The benefits of watching

The benefits of watching
A fascinating study taps “mirror neurons” to improve hand strength and dexterity. If I watch a movie of somebody cutting with scissors, and then use scissors myself, my brain will change — and my hand will be stronger. No kidding! More »

Stimulation: Too much could hurt when you are young.

Stimulation: Too much could hurt when you are young.
Growing brains need blood. But persistent noise or activity both slow formation of new vessels in the brain of a mouse. Mice aren’t people, but this result might interest new parents! More »

Stem cell therapy: When will it help the heart?

Stem cell therapy: When will it help the heart?

Heart muscle is never replaced if it dies in a heart attack. Muscle cells grown from stem cells can briefly help broken hearts. Could new approaches make the healing long-term? More »

Spinal cord injury

dark grey illustration of section of spinal cord with labelled sections

A combined nerve-graft and enzyme treatment restored breathing to 9 of 11 rats. The bacterial enzyme dissolves a molecule that separates tissues and prevents growth of nerves and blood vessels. Could this lead to the treatment that finally breaks the logjam in spinal-cord repair? More »

Maggots, leeches, parasitic worms

Maggots, leeches, parasitic worms

Meet three gross “biotherapies”: Leeches suck blood after surgery. Maggots clear dead tissue from wounds. Parasitic worms fight ulcerative colitis. Back to the future, here we go! More »

Traumatic brain injury

Traumatic brain injury

Charges that NFL ‚Äúdeliberately and fraudulently concealed” … link between head impacts and brain damage. What is the science of traumatic brain injury? More »

Stem cell battle resumes

Black and white image of woman in wheelchair seen from the back in a hospital hallway

A federal court has thrown the field of embryonic stem cell research into confusion. Last week, research that destroys embryos could not get federal bucks — even if those embryos were doomed or destroyed years ago. This week, it can. How is the legal yo-yo affecting researchers — and desperate patients? More »

Growing limbs, healing limbs

Closeup of front of small pink salamander, small dark eyes, tiny limbs, six pink protruding fins.
Salamanders and fish can regrow perfect limbs and fins after amputation. We can’t grow a replacement arm, but can the salamander’s natural regeneration teach about faster wound healing? The latest research on limb regeneration suggests growth factors and equipment that could be ready for the clinic in a few years. More »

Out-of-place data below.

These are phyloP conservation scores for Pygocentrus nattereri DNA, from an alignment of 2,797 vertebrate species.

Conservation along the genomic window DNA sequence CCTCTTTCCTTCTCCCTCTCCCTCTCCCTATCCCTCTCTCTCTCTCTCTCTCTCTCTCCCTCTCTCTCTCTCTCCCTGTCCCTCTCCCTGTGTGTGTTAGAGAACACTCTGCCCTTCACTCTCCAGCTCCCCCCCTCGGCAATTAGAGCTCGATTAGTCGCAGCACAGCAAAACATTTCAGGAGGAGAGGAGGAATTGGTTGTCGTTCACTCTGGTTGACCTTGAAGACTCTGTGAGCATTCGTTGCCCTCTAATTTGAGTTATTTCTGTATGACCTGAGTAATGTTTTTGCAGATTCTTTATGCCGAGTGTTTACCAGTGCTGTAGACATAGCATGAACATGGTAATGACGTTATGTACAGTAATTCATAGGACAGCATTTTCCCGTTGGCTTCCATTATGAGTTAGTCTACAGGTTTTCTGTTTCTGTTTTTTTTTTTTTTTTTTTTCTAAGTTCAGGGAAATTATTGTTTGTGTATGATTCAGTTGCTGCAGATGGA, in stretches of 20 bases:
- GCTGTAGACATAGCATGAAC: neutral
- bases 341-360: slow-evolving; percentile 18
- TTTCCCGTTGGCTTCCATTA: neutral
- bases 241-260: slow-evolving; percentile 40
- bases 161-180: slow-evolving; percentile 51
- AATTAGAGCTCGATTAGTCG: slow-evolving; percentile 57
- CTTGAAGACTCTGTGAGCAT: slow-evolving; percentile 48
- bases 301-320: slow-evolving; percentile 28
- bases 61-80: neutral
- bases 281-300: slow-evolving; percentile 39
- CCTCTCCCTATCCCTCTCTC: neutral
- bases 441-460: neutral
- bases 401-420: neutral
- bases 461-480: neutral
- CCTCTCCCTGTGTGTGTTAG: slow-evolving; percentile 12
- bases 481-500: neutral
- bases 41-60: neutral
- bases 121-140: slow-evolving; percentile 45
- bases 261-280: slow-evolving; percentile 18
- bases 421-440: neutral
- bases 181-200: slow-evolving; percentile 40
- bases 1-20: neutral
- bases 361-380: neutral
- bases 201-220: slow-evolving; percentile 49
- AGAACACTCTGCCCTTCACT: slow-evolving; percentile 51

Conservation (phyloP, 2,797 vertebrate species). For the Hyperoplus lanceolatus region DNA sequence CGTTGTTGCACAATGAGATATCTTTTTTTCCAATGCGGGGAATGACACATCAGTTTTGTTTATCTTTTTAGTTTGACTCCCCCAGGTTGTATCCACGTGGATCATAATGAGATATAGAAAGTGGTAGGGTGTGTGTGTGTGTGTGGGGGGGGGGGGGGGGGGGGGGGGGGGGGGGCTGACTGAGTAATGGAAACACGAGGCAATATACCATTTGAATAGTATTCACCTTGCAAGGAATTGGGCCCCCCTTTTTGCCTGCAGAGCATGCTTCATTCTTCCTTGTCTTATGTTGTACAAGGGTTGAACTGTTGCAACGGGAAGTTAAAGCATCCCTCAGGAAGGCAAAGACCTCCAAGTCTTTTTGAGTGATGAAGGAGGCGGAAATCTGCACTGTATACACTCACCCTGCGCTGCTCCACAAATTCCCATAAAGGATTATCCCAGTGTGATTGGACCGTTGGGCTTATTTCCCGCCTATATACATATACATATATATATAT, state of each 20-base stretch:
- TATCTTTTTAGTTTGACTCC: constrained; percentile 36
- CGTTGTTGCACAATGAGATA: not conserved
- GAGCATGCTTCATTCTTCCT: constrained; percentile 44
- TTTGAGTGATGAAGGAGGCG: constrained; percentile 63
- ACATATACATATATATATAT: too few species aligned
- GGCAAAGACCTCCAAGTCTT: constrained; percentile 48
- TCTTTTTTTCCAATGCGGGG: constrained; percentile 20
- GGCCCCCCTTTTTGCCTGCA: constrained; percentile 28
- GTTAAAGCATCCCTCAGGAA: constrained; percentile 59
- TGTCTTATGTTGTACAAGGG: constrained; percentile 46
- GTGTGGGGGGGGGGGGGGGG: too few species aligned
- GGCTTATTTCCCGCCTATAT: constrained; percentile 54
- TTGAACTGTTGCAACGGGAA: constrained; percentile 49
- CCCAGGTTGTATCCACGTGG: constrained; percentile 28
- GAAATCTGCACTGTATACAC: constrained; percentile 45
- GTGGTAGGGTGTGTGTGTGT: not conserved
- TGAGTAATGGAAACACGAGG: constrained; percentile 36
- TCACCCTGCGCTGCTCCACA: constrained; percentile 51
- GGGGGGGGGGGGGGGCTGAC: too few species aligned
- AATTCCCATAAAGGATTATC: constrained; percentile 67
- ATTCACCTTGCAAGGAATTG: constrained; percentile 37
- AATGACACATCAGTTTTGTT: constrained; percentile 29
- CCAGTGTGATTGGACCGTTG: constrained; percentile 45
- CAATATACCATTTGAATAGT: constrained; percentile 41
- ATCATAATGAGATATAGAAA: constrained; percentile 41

Embryonic stem cells

Embryonic stem cells

Pres. Obama has removed some limits on studies of cells that can become any body cell. What was lost in eight years of limits on embryonic stem cells? What’s ahead? More »

Reading the brain; controlling the muscles

Reading the brain; controlling the muscles

A single neuron in the brain may deliver enough information to control a muscle. These results could eventually help bypass the spinal cord, allowing paralyzed people to control their own muscles. More »

Gold medal for exercise: Key to long, healthy life

Activity is not just for the heart: For older people, it spells longevity, mobility, independence. Exercise fights diabetes and MS; even extends the lifespan. Time to get moving? More »

Overcoming paralysis

Overcoming paralysis

Brain electrodes allow monkeys to move robot arm and feed themselves. Experiment proves it’s possible to bypass spinal cord to create simple motion. More »

Restoring Vision, Hearing and Movement

New electronics, new sensors and new electrodes promise new hope for people with grave nerve disabilities. Replacements for both sensory and motor nerves have long ago left the drawing board.

Young Brains: Danger in the Operating Room?

Small doses of alcohol can kill brain cells in young lab animals. In people, they cause fetal alcohol syndrome. Anesthetics can also kill brain cells in animals. What do they do to young humans? More »